THE SOCIAL NETWORK Facebook is making its controversial facial recognition feature opt-in by default.
The privacy-unaware firm first introduced its face recognition feature, dubbed "tag suggestions", almost two years ago. It went beyond suggesting friends to tag in pictures or videos and could let users know when they were in images they had permission to see elsewhere on the service.
Facebook announced this week that it's getting rid of the tag suggestions feature in favour of an overall facial recognition setting that will be switched off by default.
If you don't already have the setting, Facebook says you will get a notification about it that will give you the option to turn it on; if you don't do anything, facial recognition will remain switched off. Facebook says new users will also have facial recognition turned off by default.
The move comes after the FTC last month slapped Facebook with a $5bn fine for deceptive privacy practices, which included turning on tag suggestions by default for new users while suggesting its facial recognition was opt-in.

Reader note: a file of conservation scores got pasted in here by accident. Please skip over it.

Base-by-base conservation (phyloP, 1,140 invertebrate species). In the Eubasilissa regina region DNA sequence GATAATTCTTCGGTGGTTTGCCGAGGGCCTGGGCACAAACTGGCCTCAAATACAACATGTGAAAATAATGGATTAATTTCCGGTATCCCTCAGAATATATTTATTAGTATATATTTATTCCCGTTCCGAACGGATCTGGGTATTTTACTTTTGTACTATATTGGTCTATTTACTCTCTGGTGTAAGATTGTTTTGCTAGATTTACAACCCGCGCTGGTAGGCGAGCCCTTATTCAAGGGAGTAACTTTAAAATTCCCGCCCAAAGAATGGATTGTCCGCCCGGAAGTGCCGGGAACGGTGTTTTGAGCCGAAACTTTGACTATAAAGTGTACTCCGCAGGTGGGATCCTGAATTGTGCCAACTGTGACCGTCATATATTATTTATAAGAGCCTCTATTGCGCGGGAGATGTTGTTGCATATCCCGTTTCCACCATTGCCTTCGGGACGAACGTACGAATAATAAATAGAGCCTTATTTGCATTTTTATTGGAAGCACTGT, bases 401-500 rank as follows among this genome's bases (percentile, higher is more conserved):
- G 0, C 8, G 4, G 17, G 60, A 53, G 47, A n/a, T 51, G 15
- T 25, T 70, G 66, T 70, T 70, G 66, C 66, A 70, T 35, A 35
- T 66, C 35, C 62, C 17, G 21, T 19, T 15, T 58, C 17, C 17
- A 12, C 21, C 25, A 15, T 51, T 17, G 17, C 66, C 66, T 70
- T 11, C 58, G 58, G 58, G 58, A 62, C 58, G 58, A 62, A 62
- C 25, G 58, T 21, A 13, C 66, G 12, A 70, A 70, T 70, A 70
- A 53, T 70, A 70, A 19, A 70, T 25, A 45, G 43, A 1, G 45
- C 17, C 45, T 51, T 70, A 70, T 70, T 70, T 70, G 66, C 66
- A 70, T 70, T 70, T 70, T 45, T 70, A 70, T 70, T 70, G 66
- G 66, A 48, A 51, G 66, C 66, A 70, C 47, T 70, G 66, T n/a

"We won't use face recognition to suggest that people tag you in photos," Facebook clarified this week. "This means that you'll still be able to be tagged in photos, but we won't suggest tags based on a face recognition template."
The firm's blog post, penned by artificial intelligence applied research lead Srinivas Narayanan, adds: "We've continued to engage with privacy experts, academics, regulators and people on Facebook about how we use face recognition and the options you have to control it.
"We've made the steps to update your settings clearer and you can opt to leave your setting off right in the notice, as opposed to having to go to a separate screen.
"We don't share your face recognition information with third parties. We also don't sell our technology." µ
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